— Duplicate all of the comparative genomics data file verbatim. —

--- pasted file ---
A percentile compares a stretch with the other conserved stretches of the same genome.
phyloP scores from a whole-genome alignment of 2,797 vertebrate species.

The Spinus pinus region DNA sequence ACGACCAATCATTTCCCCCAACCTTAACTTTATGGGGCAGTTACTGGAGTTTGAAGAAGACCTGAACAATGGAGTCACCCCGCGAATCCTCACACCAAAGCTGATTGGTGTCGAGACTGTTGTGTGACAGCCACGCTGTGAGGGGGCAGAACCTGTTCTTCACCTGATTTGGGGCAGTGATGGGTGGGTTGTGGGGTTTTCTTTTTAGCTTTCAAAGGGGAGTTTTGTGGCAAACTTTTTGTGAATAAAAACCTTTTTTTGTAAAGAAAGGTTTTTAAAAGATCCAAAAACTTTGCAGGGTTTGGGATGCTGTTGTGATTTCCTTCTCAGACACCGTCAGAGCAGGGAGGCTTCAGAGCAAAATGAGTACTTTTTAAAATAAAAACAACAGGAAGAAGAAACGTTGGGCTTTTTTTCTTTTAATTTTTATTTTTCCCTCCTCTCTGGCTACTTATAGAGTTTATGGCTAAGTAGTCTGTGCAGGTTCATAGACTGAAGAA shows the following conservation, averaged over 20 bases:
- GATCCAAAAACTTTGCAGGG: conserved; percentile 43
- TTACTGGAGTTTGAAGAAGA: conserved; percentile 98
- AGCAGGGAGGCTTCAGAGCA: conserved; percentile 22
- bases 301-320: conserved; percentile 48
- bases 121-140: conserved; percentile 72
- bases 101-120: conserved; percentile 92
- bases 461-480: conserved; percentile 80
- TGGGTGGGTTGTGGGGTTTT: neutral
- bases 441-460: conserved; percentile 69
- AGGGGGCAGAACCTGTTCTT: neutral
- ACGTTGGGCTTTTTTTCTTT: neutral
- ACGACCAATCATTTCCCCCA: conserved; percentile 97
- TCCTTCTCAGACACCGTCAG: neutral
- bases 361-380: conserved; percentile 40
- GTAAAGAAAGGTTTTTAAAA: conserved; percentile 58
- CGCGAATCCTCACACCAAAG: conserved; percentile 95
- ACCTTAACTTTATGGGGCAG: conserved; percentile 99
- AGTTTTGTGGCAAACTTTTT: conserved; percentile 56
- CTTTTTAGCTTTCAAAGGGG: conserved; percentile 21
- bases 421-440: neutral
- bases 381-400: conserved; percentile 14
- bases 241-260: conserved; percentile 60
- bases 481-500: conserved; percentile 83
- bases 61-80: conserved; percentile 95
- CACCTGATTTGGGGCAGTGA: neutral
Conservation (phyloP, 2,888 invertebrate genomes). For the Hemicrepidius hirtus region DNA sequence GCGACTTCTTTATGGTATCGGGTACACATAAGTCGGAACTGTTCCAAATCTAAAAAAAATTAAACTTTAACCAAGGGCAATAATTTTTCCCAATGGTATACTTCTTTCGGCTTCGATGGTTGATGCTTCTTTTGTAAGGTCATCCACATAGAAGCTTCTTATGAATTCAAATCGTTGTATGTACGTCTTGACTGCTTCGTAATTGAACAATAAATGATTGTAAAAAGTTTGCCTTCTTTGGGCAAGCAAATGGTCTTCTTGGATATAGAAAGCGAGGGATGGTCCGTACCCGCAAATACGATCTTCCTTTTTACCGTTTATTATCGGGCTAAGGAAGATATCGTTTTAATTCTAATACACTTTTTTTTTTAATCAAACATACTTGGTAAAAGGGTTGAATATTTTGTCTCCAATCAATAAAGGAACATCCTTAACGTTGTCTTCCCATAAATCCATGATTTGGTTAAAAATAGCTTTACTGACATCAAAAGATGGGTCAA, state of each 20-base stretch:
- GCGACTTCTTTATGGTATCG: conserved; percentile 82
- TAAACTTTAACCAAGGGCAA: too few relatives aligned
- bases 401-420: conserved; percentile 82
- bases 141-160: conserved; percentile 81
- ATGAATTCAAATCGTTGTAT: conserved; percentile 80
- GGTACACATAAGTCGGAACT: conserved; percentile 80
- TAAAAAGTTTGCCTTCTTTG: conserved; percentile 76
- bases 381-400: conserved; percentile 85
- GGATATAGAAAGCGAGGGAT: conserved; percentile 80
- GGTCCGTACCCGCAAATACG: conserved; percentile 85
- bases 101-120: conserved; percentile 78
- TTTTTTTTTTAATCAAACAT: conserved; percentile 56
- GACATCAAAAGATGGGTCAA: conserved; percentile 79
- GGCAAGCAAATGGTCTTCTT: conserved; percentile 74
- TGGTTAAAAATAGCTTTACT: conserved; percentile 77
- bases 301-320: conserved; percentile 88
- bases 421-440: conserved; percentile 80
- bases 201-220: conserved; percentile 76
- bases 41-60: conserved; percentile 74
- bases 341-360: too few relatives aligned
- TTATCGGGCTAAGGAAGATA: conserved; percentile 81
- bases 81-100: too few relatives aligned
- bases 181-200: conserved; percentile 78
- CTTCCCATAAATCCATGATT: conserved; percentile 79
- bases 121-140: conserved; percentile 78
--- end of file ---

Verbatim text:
A percentile compares a stretch with the other conserved stretches of the same genome.
phyloP scores from a whole-genome alignment of 2,797 vertebrate species.

The Spinus pinus region DNA sequence ACGACCAATCATTTCCCCCAACCTTAACTTTATGGGGCAGTTACTGGAGTTTGAAGAAGACCTGAACAATGGAGTCACCCCGCGAATCCTCACACCAAAGCTGATTGGTGTCGAGACTGTTGTGTGACAGCCACGCTGTGAGGGGGCAGAACCTGTTCTTCACCTGATTTGGGGCAGTGATGGGTGGGTTGTGGGGTTTTCTTTTTAGCTTTCAAAGGGGAGTTTTGTGGCAAACTTTTTGTGAATAAAAACCTTTTTTTGTAAAGAAAGGTTTTTAAAAGATCCAAAAACTTTGCAGGGTTTGGGATGCTGTTGTGATTTCCTTCTCAGACACCGTCAGAGCAGGGAGGCTTCAGAGCAAAATGAGTACTTTTTAAAATAAAAACAACAGGAAGAAGAAACGTTGGGCTTTTTTTCTTTTAATTTTTATTTTTCCCTCCTCTCTGGCTACTTATAGAGTTTATGGCTAAGTAGTCTGTGCAGGTTCATAGACTGAAGAA shows the following conservation, averaged over 20 bases:
- GATCCAAAAACTTTGCAGGG: conserved; percentile 43
- TTACTGGAGTTTGAAGAAGA: conserved; percentile 98
- AGCAGGGAGGCTTCAGAGCA: conserved; percentile 22
- bases 301-320: conserved; percentile 48
- bases 121-140: conserved; percentile 72
- bases 101-120: conserved; percentile 92
- bases 461-480: conserved; percentile 80
- TGGGTGGGTTGTGGGGTTTT: neutral
- bases 441-460: conserved; percentile 69
- AGGGGGCAGAACCTGTTCTT: neutral
- ACGTTGGGCTTTTTTTCTTT: neutral
- ACGACCAATCATTTCCCCCA: conserved; percentile 97
- TCCTTCTCAGACACCGTCAG: neutral
- bases 361-380: conserved; percentile 40
- GTAAAGAAAGGTTTTTAAAA: conserved; percentile 58
- CGCGAATCCTCACACCAAAG: conserved; percentile 95
- ACCTTAACTTTATGGGGCAG: conserved; percentile 99
- AGTTTTGTGGCAAACTTTTT: conserved; percentile 56
- CTTTTTAGCTTTCAAAGGGG: conserved; percentile 21
- bases 421-440: neutral
- bases 381-400: conserved; percentile 14
- bases 241-260: conserved; percentile 60
- bases 481-500: conserved; percentile 83
- bases 61-80: conserved; percentile 95
- CACCTGATTTGGGGCAGTGA: neutral
Conservation (phyloP, 2,888 invertebrate genomes). For the Hemicrepidius hirtus region DNA sequence GCGACTTCTTTATGGTATCGGGTACACATAAGTCGGAACTGTTCCAAATCTAAAAAAAATTAAACTTTAACCAAGGGCAATAATTTTTCCCAATGGTATACTTCTTTCGGCTTCGATGGTTGATGCTTCTTTTGTAAGGTCATCCACATAGAAGCTTCTTATGAATTCAAATCGTTGTATGTACGTCTTGACTGCTTCGTAATTGAACAATAAATGATTGTAAAAAGTTTGCCTTCTTTGGGCAAGCAAATGGTCTTCTTGGATATAGAAAGCGAGGGATGGTCCGTACCCGCAAATACGATCTTCCTTTTTACCGTTTATTATCGGGCTAAGGAAGATATCGTTTTAATTCTAATACACTTTTTTTTTTAATCAAACATACTTGGTAAAAGGGTTGAATATTTTGTCTCCAATCAATAAAGGAACATCCTTAACGTTGTCTTCCCATAAATCCATGATTTGGTTAAAAATAGCTTTACTGACATCAAAAGATGGGTCAA, state of each 20-base stretch:
- GCGACTTCTTTATGGTATCG: conserved; percentile 82
- TAAACTTTAACCAAGGGCAA: too few relatives aligned
- bases 401-420: conserved; percentile 82
- bases 141-160: conserved; percentile 81
- ATGAATTCAAATCGTTGTAT: conserved; percentile 80
- GGTACACATAAGTCGGAACT: conserved; percentile 80
- TAAAAAGTTTGCCTTCTTTG: conserved; percentile 76
- bases 381-400: conserved; percentile 85
- GGATATAGAAAGCGAGGGAT: conserved; percentile 80
- GGTCCGTACCCGCAAATACG: conserved; percentile 85
- bases 101-120: conserved; percentile 78
- TTTTTTTTTTAATCAAACAT: conserved; percentile 56
- GACATCAAAAGATGGGTCAA: conserved; percentile 79
- GGCAAGCAAATGGTCTTCTT: conserved; percentile 74
- TGGTTAAAAATAGCTTTACT: conserved; percentile 77
- bases 301-320: conserved; percentile 88
- bases 421-440: conserved; percentile 80
- bases 201-220: conserved; percentile 76
- bases 41-60: conserved; percentile 74
- bases 341-360: too few relatives aligned
- TTATCGGGCTAAGGAAGATA: conserved; percentile 81
- bases 81-100: too few relatives aligned
- bases 181-200: conserved; percentile 78
- CTTCCCATAAATCCATGATT: conserved; percentile 79
- bases 121-140: conserved; percentile 78